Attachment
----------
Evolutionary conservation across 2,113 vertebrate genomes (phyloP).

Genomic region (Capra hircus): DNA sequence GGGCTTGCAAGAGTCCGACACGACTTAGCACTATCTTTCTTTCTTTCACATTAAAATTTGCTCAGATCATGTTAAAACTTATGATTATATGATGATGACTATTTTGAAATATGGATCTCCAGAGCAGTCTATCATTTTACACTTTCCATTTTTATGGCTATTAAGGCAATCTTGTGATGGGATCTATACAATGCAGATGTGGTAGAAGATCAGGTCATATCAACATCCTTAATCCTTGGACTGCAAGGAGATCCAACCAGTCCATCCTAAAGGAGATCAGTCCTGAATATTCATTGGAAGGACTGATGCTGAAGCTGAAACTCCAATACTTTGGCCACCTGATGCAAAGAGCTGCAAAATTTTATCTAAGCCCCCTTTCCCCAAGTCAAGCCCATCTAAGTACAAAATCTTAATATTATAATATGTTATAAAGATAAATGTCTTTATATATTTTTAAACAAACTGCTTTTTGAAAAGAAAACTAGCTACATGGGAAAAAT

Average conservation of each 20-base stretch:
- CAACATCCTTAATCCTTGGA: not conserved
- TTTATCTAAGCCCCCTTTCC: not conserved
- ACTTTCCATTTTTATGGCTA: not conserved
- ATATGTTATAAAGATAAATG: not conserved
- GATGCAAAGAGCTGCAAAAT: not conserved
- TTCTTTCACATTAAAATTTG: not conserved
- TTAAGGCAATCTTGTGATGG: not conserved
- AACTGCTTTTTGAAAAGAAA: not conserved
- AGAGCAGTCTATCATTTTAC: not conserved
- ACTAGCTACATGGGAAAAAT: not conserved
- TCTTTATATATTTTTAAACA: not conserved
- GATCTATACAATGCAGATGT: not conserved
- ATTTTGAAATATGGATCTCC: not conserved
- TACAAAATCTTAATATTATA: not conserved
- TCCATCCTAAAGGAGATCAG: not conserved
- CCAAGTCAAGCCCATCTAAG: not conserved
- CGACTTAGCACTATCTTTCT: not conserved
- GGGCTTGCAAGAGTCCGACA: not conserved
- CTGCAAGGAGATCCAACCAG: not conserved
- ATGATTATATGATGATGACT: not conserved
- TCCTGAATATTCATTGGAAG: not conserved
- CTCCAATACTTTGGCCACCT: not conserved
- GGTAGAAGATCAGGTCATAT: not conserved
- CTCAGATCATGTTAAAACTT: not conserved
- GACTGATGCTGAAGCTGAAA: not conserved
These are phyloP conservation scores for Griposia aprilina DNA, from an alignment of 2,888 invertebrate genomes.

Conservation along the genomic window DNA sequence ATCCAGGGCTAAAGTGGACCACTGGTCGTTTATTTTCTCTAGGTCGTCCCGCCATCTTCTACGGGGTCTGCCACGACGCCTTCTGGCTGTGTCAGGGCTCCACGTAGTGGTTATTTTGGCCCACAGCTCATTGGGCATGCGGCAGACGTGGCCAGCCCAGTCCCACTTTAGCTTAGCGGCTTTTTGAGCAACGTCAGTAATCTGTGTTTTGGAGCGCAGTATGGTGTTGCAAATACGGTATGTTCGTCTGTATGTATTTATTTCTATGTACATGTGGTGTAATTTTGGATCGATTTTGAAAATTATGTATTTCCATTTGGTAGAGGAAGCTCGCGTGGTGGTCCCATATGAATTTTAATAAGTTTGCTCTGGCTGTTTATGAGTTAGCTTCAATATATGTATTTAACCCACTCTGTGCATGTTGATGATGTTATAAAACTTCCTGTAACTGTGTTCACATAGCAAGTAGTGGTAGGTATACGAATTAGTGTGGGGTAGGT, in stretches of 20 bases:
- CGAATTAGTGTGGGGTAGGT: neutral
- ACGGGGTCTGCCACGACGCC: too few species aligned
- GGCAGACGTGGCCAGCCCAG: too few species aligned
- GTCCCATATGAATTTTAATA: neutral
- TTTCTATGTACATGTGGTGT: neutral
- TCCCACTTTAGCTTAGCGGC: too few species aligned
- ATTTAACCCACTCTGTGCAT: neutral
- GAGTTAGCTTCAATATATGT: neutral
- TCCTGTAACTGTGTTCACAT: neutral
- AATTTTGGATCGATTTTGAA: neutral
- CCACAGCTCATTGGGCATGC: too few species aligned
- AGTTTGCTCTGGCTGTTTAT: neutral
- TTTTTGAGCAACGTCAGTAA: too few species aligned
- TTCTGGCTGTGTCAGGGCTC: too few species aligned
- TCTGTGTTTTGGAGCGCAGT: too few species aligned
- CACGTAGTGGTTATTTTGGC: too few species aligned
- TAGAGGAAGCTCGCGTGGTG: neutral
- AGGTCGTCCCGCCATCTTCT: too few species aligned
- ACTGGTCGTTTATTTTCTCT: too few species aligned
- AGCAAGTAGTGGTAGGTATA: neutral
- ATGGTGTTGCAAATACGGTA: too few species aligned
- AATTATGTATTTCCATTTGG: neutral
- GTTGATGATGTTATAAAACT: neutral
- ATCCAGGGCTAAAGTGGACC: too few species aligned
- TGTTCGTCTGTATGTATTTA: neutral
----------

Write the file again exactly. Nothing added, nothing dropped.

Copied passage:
Evolutionary conservation across 2,113 vertebrate genomes (phyloP).

Genomic region (Capra hircus): DNA sequence GGGCTTGCAAGAGTCCGACACGACTTAGCACTATCTTTCTTTCTTTCACATTAAAATTTGCTCAGATCATGTTAAAACTTATGATTATATGATGATGACTATTTTGAAATATGGATCTCCAGAGCAGTCTATCATTTTACACTTTCCATTTTTATGGCTATTAAGGCAATCTTGTGATGGGATCTATACAATGCAGATGTGGTAGAAGATCAGGTCATATCAACATCCTTAATCCTTGGACTGCAAGGAGATCCAACCAGTCCATCCTAAAGGAGATCAGTCCTGAATATTCATTGGAAGGACTGATGCTGAAGCTGAAACTCCAATACTTTGGCCACCTGATGCAAAGAGCTGCAAAATTTTATCTAAGCCCCCTTTCCCCAAGTCAAGCCCATCTAAGTACAAAATCTTAATATTATAATATGTTATAAAGATAAATGTCTTTATATATTTTTAAACAAACTGCTTTTTGAAAAGAAAACTAGCTACATGGGAAAAAT

Average conservation of each 20-base stretch:
- CAACATCCTTAATCCTTGGA: not conserved
- TTTATCTAAGCCCCCTTTCC: not conserved
- ACTTTCCATTTTTATGGCTA: not conserved
- ATATGTTATAAAGATAAATG: not conserved
- GATGCAAAGAGCTGCAAAAT: not conserved
- TTCTTTCACATTAAAATTTG: not conserved
- TTAAGGCAATCTTGTGATGG: not conserved
- AACTGCTTTTTGAAAAGAAA: not conserved
- AGAGCAGTCTATCATTTTAC: not conserved
- ACTAGCTACATGGGAAAAAT: not conserved
- TCTTTATATATTTTTAAACA: not conserved
- GATCTATACAATGCAGATGT: not conserved
- ATTTTGAAATATGGATCTCC: not conserved
- TACAAAATCTTAATATTATA: not conserved
- TCCATCCTAAAGGAGATCAG: not conserved
- CCAAGTCAAGCCCATCTAAG: not conserved
- CGACTTAGCACTATCTTTCT: not conserved
- GGGCTTGCAAGAGTCCGACA: not conserved
- CTGCAAGGAGATCCAACCAG: not conserved
- ATGATTATATGATGATGACT: not conserved
- TCCTGAATATTCATTGGAAG: not conserved
- CTCCAATACTTTGGCCACCT: not conserved
- GGTAGAAGATCAGGTCATAT: not conserved
- CTCAGATCATGTTAAAACTT: not conserved
- GACTGATGCTGAAGCTGAAA: not conserved
These are phyloP conservation scores for Griposia aprilina DNA, from an alignment of 2,888 invertebrate genomes.

Conservation along the genomic window DNA sequence ATCCAGGGCTAAAGTGGACCACTGGTCGTTTATTTTCTCTAGGTCGTCCCGCCATCTTCTACGGGGTCTGCCACGACGCCTTCTGGCTGTGTCAGGGCTCCACGTAGTGGTTATTTTGGCCCACAGCTCATTGGGCATGCGGCAGACGTGGCCAGCCCAGTCCCACTTTAGCTTAGCGGCTTTTTGAGCAACGTCAGTAATCTGTGTTTTGGAGCGCAGTATGGTGTTGCAAATACGGTATGTTCGTCTGTATGTATTTATTTCTATGTACATGTGGTGTAATTTTGGATCGATTTTGAAAATTATGTATTTCCATTTGGTAGAGGAAGCTCGCGTGGTGGTCCCATATGAATTTTAATAAGTTTGCTCTGGCTGTTTATGAGTTAGCTTCAATATATGTATTTAACCCACTCTGTGCATGTTGATGATGTTATAAAACTTCCTGTAACTGTGTTCACATAGCAAGTAGTGGTAGGTATACGAATTAGTGTGGGGTAGGT, in stretches of 20 bases:
- CGAATTAGTGTGGGGTAGGT: neutral
- ACGGGGTCTGCCACGACGCC: too few species aligned
- GGCAGACGTGGCCAGCCCAG: too few species aligned
- GTCCCATATGAATTTTAATA: neutral
- TTTCTATGTACATGTGGTGT: neutral
- TCCCACTTTAGCTTAGCGGC: too few species aligned
- ATTTAACCCACTCTGTGCAT: neutral
- GAGTTAGCTTCAATATATGT: neutral
- TCCTGTAACTGTGTTCACAT: neutral
- AATTTTGGATCGATTTTGAA: neutral
- CCACAGCTCATTGGGCATGC: too few species aligned
- AGTTTGCTCTGGCTGTTTAT: neutral
- TTTTTGAGCAACGTCAGTAA: too few species aligned
- TTCTGGCTGTGTCAGGGCTC: too few species aligned
- TCTGTGTTTTGGAGCGCAGT: too few species aligned
- CACGTAGTGGTTATTTTGGC: too few species aligned
- TAGAGGAAGCTCGCGTGGTG: neutral
- AGGTCGTCCCGCCATCTTCT: too few species aligned
- ACTGGTCGTTTATTTTCTCT: too few species aligned
- AGCAAGTAGTGGTAGGTATA: neutral
- ATGGTGTTGCAAATACGGTA: too few species aligned
- AATTATGTATTTCCATTTGG: neutral
- GTTGATGATGTTATAAAACT: neutral
- ATCCAGGGCTAAAGTGGACC: too few species aligned
- TGTTCGTCTGTATGTATTTA: neutral